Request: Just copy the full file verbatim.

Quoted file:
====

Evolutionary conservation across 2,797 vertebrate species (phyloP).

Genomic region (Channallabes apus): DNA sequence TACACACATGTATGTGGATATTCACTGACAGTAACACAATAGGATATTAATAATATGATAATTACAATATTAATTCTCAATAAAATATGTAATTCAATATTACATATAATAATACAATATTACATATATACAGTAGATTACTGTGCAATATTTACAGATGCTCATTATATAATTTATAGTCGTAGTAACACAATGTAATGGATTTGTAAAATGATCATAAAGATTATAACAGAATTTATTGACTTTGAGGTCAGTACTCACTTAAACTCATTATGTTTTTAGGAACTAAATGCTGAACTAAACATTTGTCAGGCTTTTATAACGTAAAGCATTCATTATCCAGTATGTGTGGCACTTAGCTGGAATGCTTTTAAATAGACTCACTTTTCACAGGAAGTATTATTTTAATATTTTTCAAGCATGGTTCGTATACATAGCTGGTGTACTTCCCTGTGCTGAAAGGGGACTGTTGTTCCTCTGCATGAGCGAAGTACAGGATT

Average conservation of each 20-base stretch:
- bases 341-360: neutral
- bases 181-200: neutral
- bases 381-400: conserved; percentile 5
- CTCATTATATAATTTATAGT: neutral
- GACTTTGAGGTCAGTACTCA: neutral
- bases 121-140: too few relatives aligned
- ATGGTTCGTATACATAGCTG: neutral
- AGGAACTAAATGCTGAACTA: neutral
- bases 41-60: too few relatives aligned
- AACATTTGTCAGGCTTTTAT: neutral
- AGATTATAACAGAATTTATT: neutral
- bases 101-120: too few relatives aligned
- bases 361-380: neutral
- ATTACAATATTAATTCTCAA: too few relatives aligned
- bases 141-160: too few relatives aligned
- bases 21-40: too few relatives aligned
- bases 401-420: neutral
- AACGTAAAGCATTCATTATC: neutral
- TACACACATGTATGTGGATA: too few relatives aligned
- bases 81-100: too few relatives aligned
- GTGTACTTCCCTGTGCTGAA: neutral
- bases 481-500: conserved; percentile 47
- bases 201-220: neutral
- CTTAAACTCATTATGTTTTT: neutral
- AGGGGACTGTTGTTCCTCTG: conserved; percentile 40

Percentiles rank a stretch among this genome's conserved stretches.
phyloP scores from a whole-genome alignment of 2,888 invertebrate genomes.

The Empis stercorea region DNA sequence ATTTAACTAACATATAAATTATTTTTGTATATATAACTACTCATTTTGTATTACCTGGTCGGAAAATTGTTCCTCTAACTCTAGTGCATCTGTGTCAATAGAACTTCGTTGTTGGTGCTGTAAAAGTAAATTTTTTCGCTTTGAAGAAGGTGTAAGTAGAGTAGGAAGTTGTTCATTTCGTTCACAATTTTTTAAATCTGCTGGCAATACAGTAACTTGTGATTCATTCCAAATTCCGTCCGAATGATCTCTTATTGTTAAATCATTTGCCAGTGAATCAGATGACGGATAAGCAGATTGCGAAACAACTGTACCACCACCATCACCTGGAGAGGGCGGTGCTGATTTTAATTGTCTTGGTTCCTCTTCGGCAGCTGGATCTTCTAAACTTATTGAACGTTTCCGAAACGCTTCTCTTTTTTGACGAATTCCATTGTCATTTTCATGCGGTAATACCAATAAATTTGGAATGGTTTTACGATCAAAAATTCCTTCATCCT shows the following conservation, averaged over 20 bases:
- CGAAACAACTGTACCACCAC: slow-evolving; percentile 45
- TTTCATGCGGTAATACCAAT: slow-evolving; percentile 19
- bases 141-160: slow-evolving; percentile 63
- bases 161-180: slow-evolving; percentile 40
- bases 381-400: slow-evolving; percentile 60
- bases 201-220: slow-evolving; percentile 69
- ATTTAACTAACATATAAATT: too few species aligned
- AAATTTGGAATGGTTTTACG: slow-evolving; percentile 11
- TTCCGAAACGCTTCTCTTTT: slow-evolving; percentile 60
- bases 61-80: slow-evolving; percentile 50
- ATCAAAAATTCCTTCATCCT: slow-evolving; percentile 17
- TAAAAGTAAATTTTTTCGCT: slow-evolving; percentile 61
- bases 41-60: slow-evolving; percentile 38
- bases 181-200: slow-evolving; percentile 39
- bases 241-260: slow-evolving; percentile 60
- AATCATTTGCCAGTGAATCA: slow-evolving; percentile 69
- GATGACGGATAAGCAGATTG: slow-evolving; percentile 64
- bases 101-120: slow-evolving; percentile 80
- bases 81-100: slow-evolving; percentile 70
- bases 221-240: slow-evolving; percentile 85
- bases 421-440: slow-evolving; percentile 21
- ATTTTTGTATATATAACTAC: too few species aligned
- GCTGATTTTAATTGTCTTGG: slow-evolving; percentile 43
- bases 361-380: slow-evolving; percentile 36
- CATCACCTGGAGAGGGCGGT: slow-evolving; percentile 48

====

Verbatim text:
Evolutionary conservation across 2,797 vertebrate species (phyloP).

Genomic region (Channallabes apus): DNA sequence TACACACATGTATGTGGATATTCACTGACAGTAACACAATAGGATATTAATAATATGATAATTACAATATTAATTCTCAATAAAATATGTAATTCAATATTACATATAATAATACAATATTACATATATACAGTAGATTACTGTGCAATATTTACAGATGCTCATTATATAATTTATAGTCGTAGTAACACAATGTAATGGATTTGTAAAATGATCATAAAGATTATAACAGAATTTATTGACTTTGAGGTCAGTACTCACTTAAACTCATTATGTTTTTAGGAACTAAATGCTGAACTAAACATTTGTCAGGCTTTTATAACGTAAAGCATTCATTATCCAGTATGTGTGGCACTTAGCTGGAATGCTTTTAAATAGACTCACTTTTCACAGGAAGTATTATTTTAATATTTTTCAAGCATGGTTCGTATACATAGCTGGTGTACTTCCCTGTGCTGAAAGGGGACTGTTGTTCCTCTGCATGAGCGAAGTACAGGATT

Average conservation of each 20-base stretch:
- bases 341-360: neutral
- bases 181-200: neutral
- bases 381-400: conserved; percentile 5
- CTCATTATATAATTTATAGT: neutral
- GACTTTGAGGTCAGTACTCA: neutral
- bases 121-140: too few relatives aligned
- ATGGTTCGTATACATAGCTG: neutral
- AGGAACTAAATGCTGAACTA: neutral
- bases 41-60: too few relatives aligned
- AACATTTGTCAGGCTTTTAT: neutral
- AGATTATAACAGAATTTATT: neutral
- bases 101-120: too few relatives aligned
- bases 361-380: neutral
- ATTACAATATTAATTCTCAA: too few relatives aligned
- bases 141-160: too few relatives aligned
- bases 21-40: too few relatives aligned
- bases 401-420: neutral
- AACGTAAAGCATTCATTATC: neutral
- TACACACATGTATGTGGATA: too few relatives aligned
- bases 81-100: too few relatives aligned
- GTGTACTTCCCTGTGCTGAA: neutral
- bases 481-500: conserved; percentile 47
- bases 201-220: neutral
- CTTAAACTCATTATGTTTTT: neutral
- AGGGGACTGTTGTTCCTCTG: conserved; percentile 40

Percentiles rank a stretch among this genome's conserved stretches.
phyloP scores from a whole-genome alignment of 2,888 invertebrate genomes.

The Empis stercorea region DNA sequence ATTTAACTAACATATAAATTATTTTTGTATATATAACTACTCATTTTGTATTACCTGGTCGGAAAATTGTTCCTCTAACTCTAGTGCATCTGTGTCAATAGAACTTCGTTGTTGGTGCTGTAAAAGTAAATTTTTTCGCTTTGAAGAAGGTGTAAGTAGAGTAGGAAGTTGTTCATTTCGTTCACAATTTTTTAAATCTGCTGGCAATACAGTAACTTGTGATTCATTCCAAATTCCGTCCGAATGATCTCTTATTGTTAAATCATTTGCCAGTGAATCAGATGACGGATAAGCAGATTGCGAAACAACTGTACCACCACCATCACCTGGAGAGGGCGGTGCTGATTTTAATTGTCTTGGTTCCTCTTCGGCAGCTGGATCTTCTAAACTTATTGAACGTTTCCGAAACGCTTCTCTTTTTTGACGAATTCCATTGTCATTTTCATGCGGTAATACCAATAAATTTGGAATGGTTTTACGATCAAAAATTCCTTCATCCT shows the following conservation, averaged over 20 bases:
- CGAAACAACTGTACCACCAC: slow-evolving; percentile 45
- TTTCATGCGGTAATACCAAT: slow-evolving; percentile 19
- bases 141-160: slow-evolving; percentile 63
- bases 161-180: slow-evolving; percentile 40
- bases 381-400: slow-evolving; percentile 60
- bases 201-220: slow-evolving; percentile 69
- ATTTAACTAACATATAAATT: too few species aligned
- AAATTTGGAATGGTTTTACG: slow-evolving; percentile 11
- TTCCGAAACGCTTCTCTTTT: slow-evolving; percentile 60
- bases 61-80: slow-evolving; percentile 50
- ATCAAAAATTCCTTCATCCT: slow-evolving; percentile 17
- TAAAAGTAAATTTTTTCGCT: slow-evolving; percentile 61
- bases 41-60: slow-evolving; percentile 38
- bases 181-200: slow-evolving; percentile 39
- bases 241-260: slow-evolving; percentile 60
- AATCATTTGCCAGTGAATCA: slow-evolving; percentile 69
- GATGACGGATAAGCAGATTG: slow-evolving; percentile 64
- bases 101-120: slow-evolving; percentile 80
- bases 81-100: slow-evolving; percentile 70
- bases 221-240: slow-evolving; percentile 85
- bases 421-440: slow-evolving; percentile 21
- ATTTTTGTATATATAACTAC: too few species aligned
- GCTGATTTTAATTGTCTTGG: slow-evolving; percentile 43
- bases 361-380: slow-evolving; percentile 36
- CATCACCTGGAGAGGGCGGT: slow-evolving; percentile 48